Shutter Island, the recently released psychological thriller, fortified by the Scorsese-DiCaprio combo, brings to light the dark history of psychiatry (I will not reveal any spoilers, so no need to fret if you plan on seeing this movie). I definitely recommend this film- it’s gripping, eerie and suspenseful, and not gratuitously scary. I watched the movie with several of my psychiatry co-residents, and most of us were quite impressed.
The story is set in the 1950’s, which happens to be a revolutionary period in psychiatry. Two key medications were discovered around that time to treat severe mental illnesses once thought to be unmanageable. Lithium, a mood stabilizer, was used in 1948 to successfully treat bipolar disorder and Thorazine was found to be the first effective antipsychotic medication to treat schizophrenia in 1952.
The use of medications to treat mental illnesses, or psychopharmacology, was instrumental to paving the way to deinstitutionalizing psychiatric patients- that is, transitioning patients from living permanently in locked institutions to living functionally in the community. Prior to the practice of psychopharmacology, many of the therapeutic methods of psychiatric treatment in the early part of the twentieth century were not only experimental, but harsh, cruel, and extreme. The one that undoubtedly ranks at the top is the lobotomy.
Lobotomy is a surgical procedure performed to damage the frontal lobe of the brain, which sits directly behind the forehead. This region of the brain is essentially what differentiates us from other animals. It functions to help us make complex decisions, express our unique personalities, and engage in acceptable social behaviors. Without a functional frontal lobe, we would be no better than a donkey (and I’m not referring to the one in Shrek– that donkey has personality, albeit inappropriate). The most infamous type of lobotomy was the transorbital lobotomy, developed by Dr. Walter Freeman in 1946. He made it a 10 minute “office procedure” using mainly an ice pick and a hammer, approaching the brain through the roof of the eye socket (you’ve got to click on the link to see for yourself).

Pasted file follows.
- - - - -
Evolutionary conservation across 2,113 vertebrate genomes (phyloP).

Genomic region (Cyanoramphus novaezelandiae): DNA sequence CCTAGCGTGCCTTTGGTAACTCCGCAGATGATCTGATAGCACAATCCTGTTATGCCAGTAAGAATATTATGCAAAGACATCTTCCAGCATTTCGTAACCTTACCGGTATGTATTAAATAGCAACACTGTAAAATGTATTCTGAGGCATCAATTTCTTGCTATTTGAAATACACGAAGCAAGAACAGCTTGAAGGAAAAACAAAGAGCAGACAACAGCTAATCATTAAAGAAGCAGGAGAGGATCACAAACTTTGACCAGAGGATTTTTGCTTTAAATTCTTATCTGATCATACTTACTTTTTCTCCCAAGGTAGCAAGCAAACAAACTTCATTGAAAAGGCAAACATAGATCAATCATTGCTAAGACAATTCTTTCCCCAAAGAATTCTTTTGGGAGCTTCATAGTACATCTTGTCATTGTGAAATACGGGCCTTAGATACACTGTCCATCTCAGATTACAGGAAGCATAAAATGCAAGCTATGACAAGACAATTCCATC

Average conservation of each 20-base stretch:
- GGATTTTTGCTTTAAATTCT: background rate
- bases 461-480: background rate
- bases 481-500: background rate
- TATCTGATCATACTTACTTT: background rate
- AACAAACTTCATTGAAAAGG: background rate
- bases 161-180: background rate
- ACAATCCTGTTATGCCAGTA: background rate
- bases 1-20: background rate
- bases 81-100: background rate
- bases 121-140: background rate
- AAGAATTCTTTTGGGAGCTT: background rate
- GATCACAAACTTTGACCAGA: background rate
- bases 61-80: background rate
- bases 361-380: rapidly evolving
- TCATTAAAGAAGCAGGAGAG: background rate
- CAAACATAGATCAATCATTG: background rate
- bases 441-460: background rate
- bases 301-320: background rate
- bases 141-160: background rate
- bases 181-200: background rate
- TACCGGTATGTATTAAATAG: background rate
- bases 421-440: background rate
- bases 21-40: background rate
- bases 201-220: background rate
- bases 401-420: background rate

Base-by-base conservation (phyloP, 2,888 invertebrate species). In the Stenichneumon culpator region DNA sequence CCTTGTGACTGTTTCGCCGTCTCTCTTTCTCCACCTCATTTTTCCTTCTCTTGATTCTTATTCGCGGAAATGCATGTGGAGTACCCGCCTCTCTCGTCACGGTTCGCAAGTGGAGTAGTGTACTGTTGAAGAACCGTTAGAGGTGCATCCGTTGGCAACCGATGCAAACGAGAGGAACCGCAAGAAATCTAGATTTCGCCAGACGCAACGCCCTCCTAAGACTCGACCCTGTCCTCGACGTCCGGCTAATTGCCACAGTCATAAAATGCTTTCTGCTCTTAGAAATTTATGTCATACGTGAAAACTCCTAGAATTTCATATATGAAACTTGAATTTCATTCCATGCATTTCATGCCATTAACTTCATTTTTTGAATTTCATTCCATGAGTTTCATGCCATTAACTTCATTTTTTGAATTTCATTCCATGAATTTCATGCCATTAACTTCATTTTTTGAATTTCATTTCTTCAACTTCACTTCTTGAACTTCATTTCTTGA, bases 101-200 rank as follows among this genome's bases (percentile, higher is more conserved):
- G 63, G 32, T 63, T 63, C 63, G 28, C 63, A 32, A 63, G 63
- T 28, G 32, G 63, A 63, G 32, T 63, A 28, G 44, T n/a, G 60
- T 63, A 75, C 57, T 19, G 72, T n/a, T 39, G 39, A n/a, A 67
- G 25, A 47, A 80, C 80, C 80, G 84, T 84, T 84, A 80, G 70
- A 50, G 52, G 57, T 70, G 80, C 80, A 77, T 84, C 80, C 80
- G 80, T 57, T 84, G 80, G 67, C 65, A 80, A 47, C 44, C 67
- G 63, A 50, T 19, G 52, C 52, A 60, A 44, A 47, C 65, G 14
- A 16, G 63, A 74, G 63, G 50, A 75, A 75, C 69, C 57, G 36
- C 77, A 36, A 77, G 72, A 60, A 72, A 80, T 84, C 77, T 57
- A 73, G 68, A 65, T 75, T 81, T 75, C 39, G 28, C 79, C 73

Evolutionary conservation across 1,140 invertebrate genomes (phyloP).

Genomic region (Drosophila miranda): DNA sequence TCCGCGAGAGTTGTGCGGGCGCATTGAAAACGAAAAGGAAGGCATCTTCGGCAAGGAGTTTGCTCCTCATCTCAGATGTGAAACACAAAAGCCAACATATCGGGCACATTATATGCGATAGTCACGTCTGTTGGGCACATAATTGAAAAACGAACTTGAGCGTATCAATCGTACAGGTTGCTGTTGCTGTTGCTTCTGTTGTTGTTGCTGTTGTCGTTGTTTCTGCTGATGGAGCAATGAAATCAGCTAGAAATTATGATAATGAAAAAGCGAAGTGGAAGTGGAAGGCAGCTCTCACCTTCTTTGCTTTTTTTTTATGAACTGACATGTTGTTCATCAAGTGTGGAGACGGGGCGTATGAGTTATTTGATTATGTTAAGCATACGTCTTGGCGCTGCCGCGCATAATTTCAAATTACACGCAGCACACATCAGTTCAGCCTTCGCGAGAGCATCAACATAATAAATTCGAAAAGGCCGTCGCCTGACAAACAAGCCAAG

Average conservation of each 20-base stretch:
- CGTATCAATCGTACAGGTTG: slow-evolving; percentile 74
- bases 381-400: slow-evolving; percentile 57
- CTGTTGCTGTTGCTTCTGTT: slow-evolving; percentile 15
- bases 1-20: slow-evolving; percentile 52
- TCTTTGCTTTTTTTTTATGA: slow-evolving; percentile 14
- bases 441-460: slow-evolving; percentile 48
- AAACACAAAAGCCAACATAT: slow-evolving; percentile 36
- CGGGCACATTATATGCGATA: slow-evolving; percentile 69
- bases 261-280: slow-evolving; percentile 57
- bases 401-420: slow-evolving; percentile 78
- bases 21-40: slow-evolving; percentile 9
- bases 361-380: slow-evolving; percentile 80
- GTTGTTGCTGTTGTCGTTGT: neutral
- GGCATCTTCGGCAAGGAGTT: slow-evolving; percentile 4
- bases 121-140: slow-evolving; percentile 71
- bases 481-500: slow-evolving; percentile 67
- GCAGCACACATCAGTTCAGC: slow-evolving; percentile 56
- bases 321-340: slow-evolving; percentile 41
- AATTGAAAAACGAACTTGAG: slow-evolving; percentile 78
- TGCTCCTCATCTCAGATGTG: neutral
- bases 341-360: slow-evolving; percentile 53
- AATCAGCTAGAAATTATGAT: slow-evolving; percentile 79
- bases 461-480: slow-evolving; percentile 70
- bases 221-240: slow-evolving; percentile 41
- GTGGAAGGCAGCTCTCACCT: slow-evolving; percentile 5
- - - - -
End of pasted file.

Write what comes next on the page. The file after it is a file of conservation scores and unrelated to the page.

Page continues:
The premise behind the lobotomy was that psychiatric illnesses were a result of malfunctioned nerves connecting the frontal lobe to other brain regions. In turn, severing the faulty nerves will allow for new healthy ones to regenerate, thus relieving the psychiatric symptoms. This hypothesis proved costly to be invalid and wrong, at the expense of many patients. Sadly, despite being a controversial procedure even since its introduction in 1936, it was commonly used and widely accepted by the medical profession in the 40’s and 50’s. By 1951, almost 20,000 lobotomies were performed altogether in the US.
Fortunately, with the advent of the antipsychotic medications in the 1950’s, lobotomy died off almost as abruptly as it rose up (although psychosurgery is still currently indicated and effective for severe OCD). The beginning era of psychopharm helped move psychiatry into its current and brighter age.
As if in the darkness of the time period in psychiatry’s history during which Shutter Island takes place, DiCaprio uses matches to light his way on the creepy island. The film’s storyline is just as disturbing and dark as its historical and scenic backdrop, if not more.